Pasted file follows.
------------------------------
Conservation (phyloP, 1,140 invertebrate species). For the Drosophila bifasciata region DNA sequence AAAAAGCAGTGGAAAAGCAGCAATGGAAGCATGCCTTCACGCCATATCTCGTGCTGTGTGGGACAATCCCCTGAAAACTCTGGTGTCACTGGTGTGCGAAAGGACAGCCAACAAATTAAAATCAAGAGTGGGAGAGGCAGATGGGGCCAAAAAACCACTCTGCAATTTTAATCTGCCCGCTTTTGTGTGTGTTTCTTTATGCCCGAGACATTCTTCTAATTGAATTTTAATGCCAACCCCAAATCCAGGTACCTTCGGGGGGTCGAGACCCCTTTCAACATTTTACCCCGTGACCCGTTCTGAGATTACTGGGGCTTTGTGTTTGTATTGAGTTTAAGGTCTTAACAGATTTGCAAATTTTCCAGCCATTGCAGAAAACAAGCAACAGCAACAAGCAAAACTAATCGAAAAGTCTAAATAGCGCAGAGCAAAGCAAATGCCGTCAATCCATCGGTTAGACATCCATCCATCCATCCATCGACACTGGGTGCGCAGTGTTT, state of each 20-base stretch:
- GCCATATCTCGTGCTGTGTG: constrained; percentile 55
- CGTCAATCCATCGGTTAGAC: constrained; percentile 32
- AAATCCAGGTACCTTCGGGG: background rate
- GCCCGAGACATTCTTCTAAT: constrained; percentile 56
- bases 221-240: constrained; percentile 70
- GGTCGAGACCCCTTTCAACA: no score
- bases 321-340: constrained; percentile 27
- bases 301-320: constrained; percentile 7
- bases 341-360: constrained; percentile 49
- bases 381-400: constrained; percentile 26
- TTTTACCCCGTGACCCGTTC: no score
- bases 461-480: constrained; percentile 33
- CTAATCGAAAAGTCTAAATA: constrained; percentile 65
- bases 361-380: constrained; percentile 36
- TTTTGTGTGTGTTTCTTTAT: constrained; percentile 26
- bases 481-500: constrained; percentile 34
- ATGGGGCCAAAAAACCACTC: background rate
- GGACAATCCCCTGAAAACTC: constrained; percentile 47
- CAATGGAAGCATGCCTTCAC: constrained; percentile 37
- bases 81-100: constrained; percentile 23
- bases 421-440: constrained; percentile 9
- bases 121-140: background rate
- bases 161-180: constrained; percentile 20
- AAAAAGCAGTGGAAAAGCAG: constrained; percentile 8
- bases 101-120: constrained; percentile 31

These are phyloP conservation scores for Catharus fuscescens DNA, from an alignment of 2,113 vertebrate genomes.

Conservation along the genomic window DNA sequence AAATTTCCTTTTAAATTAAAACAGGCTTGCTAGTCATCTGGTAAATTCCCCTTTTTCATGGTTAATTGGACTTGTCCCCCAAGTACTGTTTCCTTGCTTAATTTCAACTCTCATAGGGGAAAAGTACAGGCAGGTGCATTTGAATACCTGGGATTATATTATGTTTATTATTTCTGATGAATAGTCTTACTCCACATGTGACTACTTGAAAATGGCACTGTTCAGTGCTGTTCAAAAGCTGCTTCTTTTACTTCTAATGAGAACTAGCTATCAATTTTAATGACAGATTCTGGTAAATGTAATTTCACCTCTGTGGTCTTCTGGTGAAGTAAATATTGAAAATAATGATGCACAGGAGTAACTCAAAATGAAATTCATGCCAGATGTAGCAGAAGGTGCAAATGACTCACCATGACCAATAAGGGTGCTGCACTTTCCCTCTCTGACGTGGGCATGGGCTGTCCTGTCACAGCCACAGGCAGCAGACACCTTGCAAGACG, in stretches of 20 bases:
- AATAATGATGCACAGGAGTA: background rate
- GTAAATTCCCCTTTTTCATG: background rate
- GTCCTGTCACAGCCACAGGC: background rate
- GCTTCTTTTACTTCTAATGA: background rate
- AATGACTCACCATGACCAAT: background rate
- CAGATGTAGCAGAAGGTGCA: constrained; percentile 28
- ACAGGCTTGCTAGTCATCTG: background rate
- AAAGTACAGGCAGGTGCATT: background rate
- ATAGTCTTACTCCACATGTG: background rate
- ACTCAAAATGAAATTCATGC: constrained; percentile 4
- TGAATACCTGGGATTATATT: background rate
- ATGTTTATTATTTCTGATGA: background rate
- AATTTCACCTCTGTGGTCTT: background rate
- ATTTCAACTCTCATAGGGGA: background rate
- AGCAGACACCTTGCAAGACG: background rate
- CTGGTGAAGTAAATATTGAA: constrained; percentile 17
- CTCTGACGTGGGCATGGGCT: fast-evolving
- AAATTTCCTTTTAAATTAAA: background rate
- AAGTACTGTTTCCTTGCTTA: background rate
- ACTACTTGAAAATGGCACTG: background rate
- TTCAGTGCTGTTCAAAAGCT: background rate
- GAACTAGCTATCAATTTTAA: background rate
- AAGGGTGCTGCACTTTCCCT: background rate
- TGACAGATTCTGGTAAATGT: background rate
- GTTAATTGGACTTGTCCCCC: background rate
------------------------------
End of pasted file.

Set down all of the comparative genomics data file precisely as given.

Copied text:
Conservation (phyloP, 1,140 invertebrate species). For the Drosophila bifasciata region DNA sequence AAAAAGCAGTGGAAAAGCAGCAATGGAAGCATGCCTTCACGCCATATCTCGTGCTGTGTGGGACAATCCCCTGAAAACTCTGGTGTCACTGGTGTGCGAAAGGACAGCCAACAAATTAAAATCAAGAGTGGGAGAGGCAGATGGGGCCAAAAAACCACTCTGCAATTTTAATCTGCCCGCTTTTGTGTGTGTTTCTTTATGCCCGAGACATTCTTCTAATTGAATTTTAATGCCAACCCCAAATCCAGGTACCTTCGGGGGGTCGAGACCCCTTTCAACATTTTACCCCGTGACCCGTTCTGAGATTACTGGGGCTTTGTGTTTGTATTGAGTTTAAGGTCTTAACAGATTTGCAAATTTTCCAGCCATTGCAGAAAACAAGCAACAGCAACAAGCAAAACTAATCGAAAAGTCTAAATAGCGCAGAGCAAAGCAAATGCCGTCAATCCATCGGTTAGACATCCATCCATCCATCCATCGACACTGGGTGCGCAGTGTTT, state of each 20-base stretch:
- GCCATATCTCGTGCTGTGTG: constrained; percentile 55
- CGTCAATCCATCGGTTAGAC: constrained; percentile 32
- AAATCCAGGTACCTTCGGGG: background rate
- GCCCGAGACATTCTTCTAAT: constrained; percentile 56
- bases 221-240: constrained; percentile 70
- GGTCGAGACCCCTTTCAACA: no score
- bases 321-340: constrained; percentile 27
- bases 301-320: constrained; percentile 7
- bases 341-360: constrained; percentile 49
- bases 381-400: constrained; percentile 26
- TTTTACCCCGTGACCCGTTC: no score
- bases 461-480: constrained; percentile 33
- CTAATCGAAAAGTCTAAATA: constrained; percentile 65
- bases 361-380: constrained; percentile 36
- TTTTGTGTGTGTTTCTTTAT: constrained; percentile 26
- bases 481-500: constrained; percentile 34
- ATGGGGCCAAAAAACCACTC: background rate
- GGACAATCCCCTGAAAACTC: constrained; percentile 47
- CAATGGAAGCATGCCTTCAC: constrained; percentile 37
- bases 81-100: constrained; percentile 23
- bases 421-440: constrained; percentile 9
- bases 121-140: background rate
- bases 161-180: constrained; percentile 20
- AAAAAGCAGTGGAAAAGCAG: constrained; percentile 8
- bases 101-120: constrained; percentile 31

These are phyloP conservation scores for Catharus fuscescens DNA, from an alignment of 2,113 vertebrate genomes.

Conservation along the genomic window DNA sequence AAATTTCCTTTTAAATTAAAACAGGCTTGCTAGTCATCTGGTAAATTCCCCTTTTTCATGGTTAATTGGACTTGTCCCCCAAGTACTGTTTCCTTGCTTAATTTCAACTCTCATAGGGGAAAAGTACAGGCAGGTGCATTTGAATACCTGGGATTATATTATGTTTATTATTTCTGATGAATAGTCTTACTCCACATGTGACTACTTGAAAATGGCACTGTTCAGTGCTGTTCAAAAGCTGCTTCTTTTACTTCTAATGAGAACTAGCTATCAATTTTAATGACAGATTCTGGTAAATGTAATTTCACCTCTGTGGTCTTCTGGTGAAGTAAATATTGAAAATAATGATGCACAGGAGTAACTCAAAATGAAATTCATGCCAGATGTAGCAGAAGGTGCAAATGACTCACCATGACCAATAAGGGTGCTGCACTTTCCCTCTCTGACGTGGGCATGGGCTGTCCTGTCACAGCCACAGGCAGCAGACACCTTGCAAGACG, in stretches of 20 bases:
- AATAATGATGCACAGGAGTA: background rate
- GTAAATTCCCCTTTTTCATG: background rate
- GTCCTGTCACAGCCACAGGC: background rate
- GCTTCTTTTACTTCTAATGA: background rate
- AATGACTCACCATGACCAAT: background rate
- CAGATGTAGCAGAAGGTGCA: constrained; percentile 28
- ACAGGCTTGCTAGTCATCTG: background rate
- AAAGTACAGGCAGGTGCATT: background rate
- ATAGTCTTACTCCACATGTG: background rate
- ACTCAAAATGAAATTCATGC: constrained; percentile 4
- TGAATACCTGGGATTATATT: background rate
- ATGTTTATTATTTCTGATGA: background rate
- AATTTCACCTCTGTGGTCTT: background rate
- ATTTCAACTCTCATAGGGGA: background rate
- AGCAGACACCTTGCAAGACG: background rate
- CTGGTGAAGTAAATATTGAA: constrained; percentile 17
- CTCTGACGTGGGCATGGGCT: fast-evolving
- AAATTTCCTTTTAAATTAAA: background rate
- AAGTACTGTTTCCTTGCTTA: background rate
- ACTACTTGAAAATGGCACTG: background rate
- TTCAGTGCTGTTCAAAAGCT: background rate
- GAACTAGCTATCAATTTTAA: background rate
- AAGGGTGCTGCACTTTCCCT: background rate
- TGACAGATTCTGGTAAATGT: background rate
- GTTAATTGGACTTGTCCCCC: background rate